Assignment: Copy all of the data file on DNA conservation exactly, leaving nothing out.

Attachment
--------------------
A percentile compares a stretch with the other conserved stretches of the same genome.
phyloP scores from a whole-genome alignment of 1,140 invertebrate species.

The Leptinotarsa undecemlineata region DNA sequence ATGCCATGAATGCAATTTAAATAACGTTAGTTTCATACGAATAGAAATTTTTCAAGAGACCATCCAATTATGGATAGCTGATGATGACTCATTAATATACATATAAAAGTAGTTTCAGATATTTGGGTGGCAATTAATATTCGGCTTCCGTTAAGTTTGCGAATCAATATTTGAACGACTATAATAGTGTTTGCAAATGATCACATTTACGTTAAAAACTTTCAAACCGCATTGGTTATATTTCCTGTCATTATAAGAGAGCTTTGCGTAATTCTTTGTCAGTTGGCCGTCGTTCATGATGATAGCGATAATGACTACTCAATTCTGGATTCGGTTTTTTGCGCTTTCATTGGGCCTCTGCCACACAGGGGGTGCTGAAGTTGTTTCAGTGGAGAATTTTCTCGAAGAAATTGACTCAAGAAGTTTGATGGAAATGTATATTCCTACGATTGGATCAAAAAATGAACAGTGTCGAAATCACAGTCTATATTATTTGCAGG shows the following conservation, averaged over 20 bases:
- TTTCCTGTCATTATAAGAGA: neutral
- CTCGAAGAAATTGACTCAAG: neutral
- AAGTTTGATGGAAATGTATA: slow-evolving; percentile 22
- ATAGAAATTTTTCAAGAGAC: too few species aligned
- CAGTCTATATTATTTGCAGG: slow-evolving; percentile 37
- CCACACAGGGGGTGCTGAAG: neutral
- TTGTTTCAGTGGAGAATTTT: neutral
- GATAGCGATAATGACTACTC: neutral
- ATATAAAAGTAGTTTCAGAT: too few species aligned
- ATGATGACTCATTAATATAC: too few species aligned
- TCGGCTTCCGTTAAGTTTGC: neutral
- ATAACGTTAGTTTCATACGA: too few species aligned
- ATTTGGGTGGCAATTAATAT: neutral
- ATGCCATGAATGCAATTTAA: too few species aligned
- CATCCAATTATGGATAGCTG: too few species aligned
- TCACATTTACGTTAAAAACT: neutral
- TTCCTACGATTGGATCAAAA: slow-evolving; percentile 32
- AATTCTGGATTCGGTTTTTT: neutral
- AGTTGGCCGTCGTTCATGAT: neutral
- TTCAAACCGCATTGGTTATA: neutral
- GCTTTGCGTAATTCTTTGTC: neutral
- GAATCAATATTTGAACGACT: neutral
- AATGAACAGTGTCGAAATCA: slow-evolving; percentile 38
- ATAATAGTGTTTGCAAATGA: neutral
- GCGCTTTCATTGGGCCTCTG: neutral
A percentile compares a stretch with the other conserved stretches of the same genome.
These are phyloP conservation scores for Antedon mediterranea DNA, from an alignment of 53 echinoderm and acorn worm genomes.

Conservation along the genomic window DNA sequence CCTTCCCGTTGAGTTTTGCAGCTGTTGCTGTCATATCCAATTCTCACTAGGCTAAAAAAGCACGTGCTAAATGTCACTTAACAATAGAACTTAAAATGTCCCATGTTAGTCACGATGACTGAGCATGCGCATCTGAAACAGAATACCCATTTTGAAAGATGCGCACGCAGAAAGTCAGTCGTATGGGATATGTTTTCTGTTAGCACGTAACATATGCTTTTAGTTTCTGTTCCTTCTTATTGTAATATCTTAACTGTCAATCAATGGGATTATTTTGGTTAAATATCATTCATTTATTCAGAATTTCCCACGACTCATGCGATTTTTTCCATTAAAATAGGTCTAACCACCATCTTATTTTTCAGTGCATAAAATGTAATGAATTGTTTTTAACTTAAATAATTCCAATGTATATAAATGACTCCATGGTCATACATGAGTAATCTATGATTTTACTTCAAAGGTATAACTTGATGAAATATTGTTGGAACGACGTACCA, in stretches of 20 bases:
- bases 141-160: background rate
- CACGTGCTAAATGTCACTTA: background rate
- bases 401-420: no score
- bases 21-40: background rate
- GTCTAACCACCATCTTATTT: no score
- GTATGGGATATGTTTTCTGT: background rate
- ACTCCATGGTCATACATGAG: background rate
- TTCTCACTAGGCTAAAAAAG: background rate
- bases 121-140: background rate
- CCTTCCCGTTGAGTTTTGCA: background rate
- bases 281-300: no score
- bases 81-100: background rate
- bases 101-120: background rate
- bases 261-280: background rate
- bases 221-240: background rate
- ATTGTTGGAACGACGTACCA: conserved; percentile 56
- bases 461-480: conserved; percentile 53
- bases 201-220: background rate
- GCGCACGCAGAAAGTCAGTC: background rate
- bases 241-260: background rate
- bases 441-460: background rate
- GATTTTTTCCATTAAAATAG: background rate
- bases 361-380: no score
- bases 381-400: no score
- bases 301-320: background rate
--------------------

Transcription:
A percentile compares a stretch with the other conserved stretches of the same genome.
phyloP scores from a whole-genome alignment of 1,140 invertebrate species.

The Leptinotarsa undecemlineata region DNA sequence ATGCCATGAATGCAATTTAAATAACGTTAGTTTCATACGAATAGAAATTTTTCAAGAGACCATCCAATTATGGATAGCTGATGATGACTCATTAATATACATATAAAAGTAGTTTCAGATATTTGGGTGGCAATTAATATTCGGCTTCCGTTAAGTTTGCGAATCAATATTTGAACGACTATAATAGTGTTTGCAAATGATCACATTTACGTTAAAAACTTTCAAACCGCATTGGTTATATTTCCTGTCATTATAAGAGAGCTTTGCGTAATTCTTTGTCAGTTGGCCGTCGTTCATGATGATAGCGATAATGACTACTCAATTCTGGATTCGGTTTTTTGCGCTTTCATTGGGCCTCTGCCACACAGGGGGTGCTGAAGTTGTTTCAGTGGAGAATTTTCTCGAAGAAATTGACTCAAGAAGTTTGATGGAAATGTATATTCCTACGATTGGATCAAAAAATGAACAGTGTCGAAATCACAGTCTATATTATTTGCAGG shows the following conservation, averaged over 20 bases:
- TTTCCTGTCATTATAAGAGA: neutral
- CTCGAAGAAATTGACTCAAG: neutral
- AAGTTTGATGGAAATGTATA: slow-evolving; percentile 22
- ATAGAAATTTTTCAAGAGAC: too few species aligned
- CAGTCTATATTATTTGCAGG: slow-evolving; percentile 37
- CCACACAGGGGGTGCTGAAG: neutral
- TTGTTTCAGTGGAGAATTTT: neutral
- GATAGCGATAATGACTACTC: neutral
- ATATAAAAGTAGTTTCAGAT: too few species aligned
- ATGATGACTCATTAATATAC: too few species aligned
- TCGGCTTCCGTTAAGTTTGC: neutral
- ATAACGTTAGTTTCATACGA: too few species aligned
- ATTTGGGTGGCAATTAATAT: neutral
- ATGCCATGAATGCAATTTAA: too few species aligned
- CATCCAATTATGGATAGCTG: too few species aligned
- TCACATTTACGTTAAAAACT: neutral
- TTCCTACGATTGGATCAAAA: slow-evolving; percentile 32
- AATTCTGGATTCGGTTTTTT: neutral
- AGTTGGCCGTCGTTCATGAT: neutral
- TTCAAACCGCATTGGTTATA: neutral
- GCTTTGCGTAATTCTTTGTC: neutral
- GAATCAATATTTGAACGACT: neutral
- AATGAACAGTGTCGAAATCA: slow-evolving; percentile 38
- ATAATAGTGTTTGCAAATGA: neutral
- GCGCTTTCATTGGGCCTCTG: neutral
A percentile compares a stretch with the other conserved stretches of the same genome.
These are phyloP conservation scores for Antedon mediterranea DNA, from an alignment of 53 echinoderm and acorn worm genomes.

Conservation along the genomic window DNA sequence CCTTCCCGTTGAGTTTTGCAGCTGTTGCTGTCATATCCAATTCTCACTAGGCTAAAAAAGCACGTGCTAAATGTCACTTAACAATAGAACTTAAAATGTCCCATGTTAGTCACGATGACTGAGCATGCGCATCTGAAACAGAATACCCATTTTGAAAGATGCGCACGCAGAAAGTCAGTCGTATGGGATATGTTTTCTGTTAGCACGTAACATATGCTTTTAGTTTCTGTTCCTTCTTATTGTAATATCTTAACTGTCAATCAATGGGATTATTTTGGTTAAATATCATTCATTTATTCAGAATTTCCCACGACTCATGCGATTTTTTCCATTAAAATAGGTCTAACCACCATCTTATTTTTCAGTGCATAAAATGTAATGAATTGTTTTTAACTTAAATAATTCCAATGTATATAAATGACTCCATGGTCATACATGAGTAATCTATGATTTTACTTCAAAGGTATAACTTGATGAAATATTGTTGGAACGACGTACCA, in stretches of 20 bases:
- bases 141-160: background rate
- CACGTGCTAAATGTCACTTA: background rate
- bases 401-420: no score
- bases 21-40: background rate
- GTCTAACCACCATCTTATTT: no score
- GTATGGGATATGTTTTCTGT: background rate
- ACTCCATGGTCATACATGAG: background rate
- TTCTCACTAGGCTAAAAAAG: background rate
- bases 121-140: background rate
- CCTTCCCGTTGAGTTTTGCA: background rate
- bases 281-300: no score
- bases 81-100: background rate
- bases 101-120: background rate
- bases 261-280: background rate
- bases 221-240: background rate
- ATTGTTGGAACGACGTACCA: conserved; percentile 56
- bases 461-480: conserved; percentile 53
- bases 201-220: background rate
- GCGCACGCAGAAAGTCAGTC: background rate
- bases 241-260: background rate
- bases 441-460: background rate
- GATTTTTTCCATTAAAATAG: background rate
- bases 361-380: no score
- bases 381-400: no score
- bases 301-320: background rate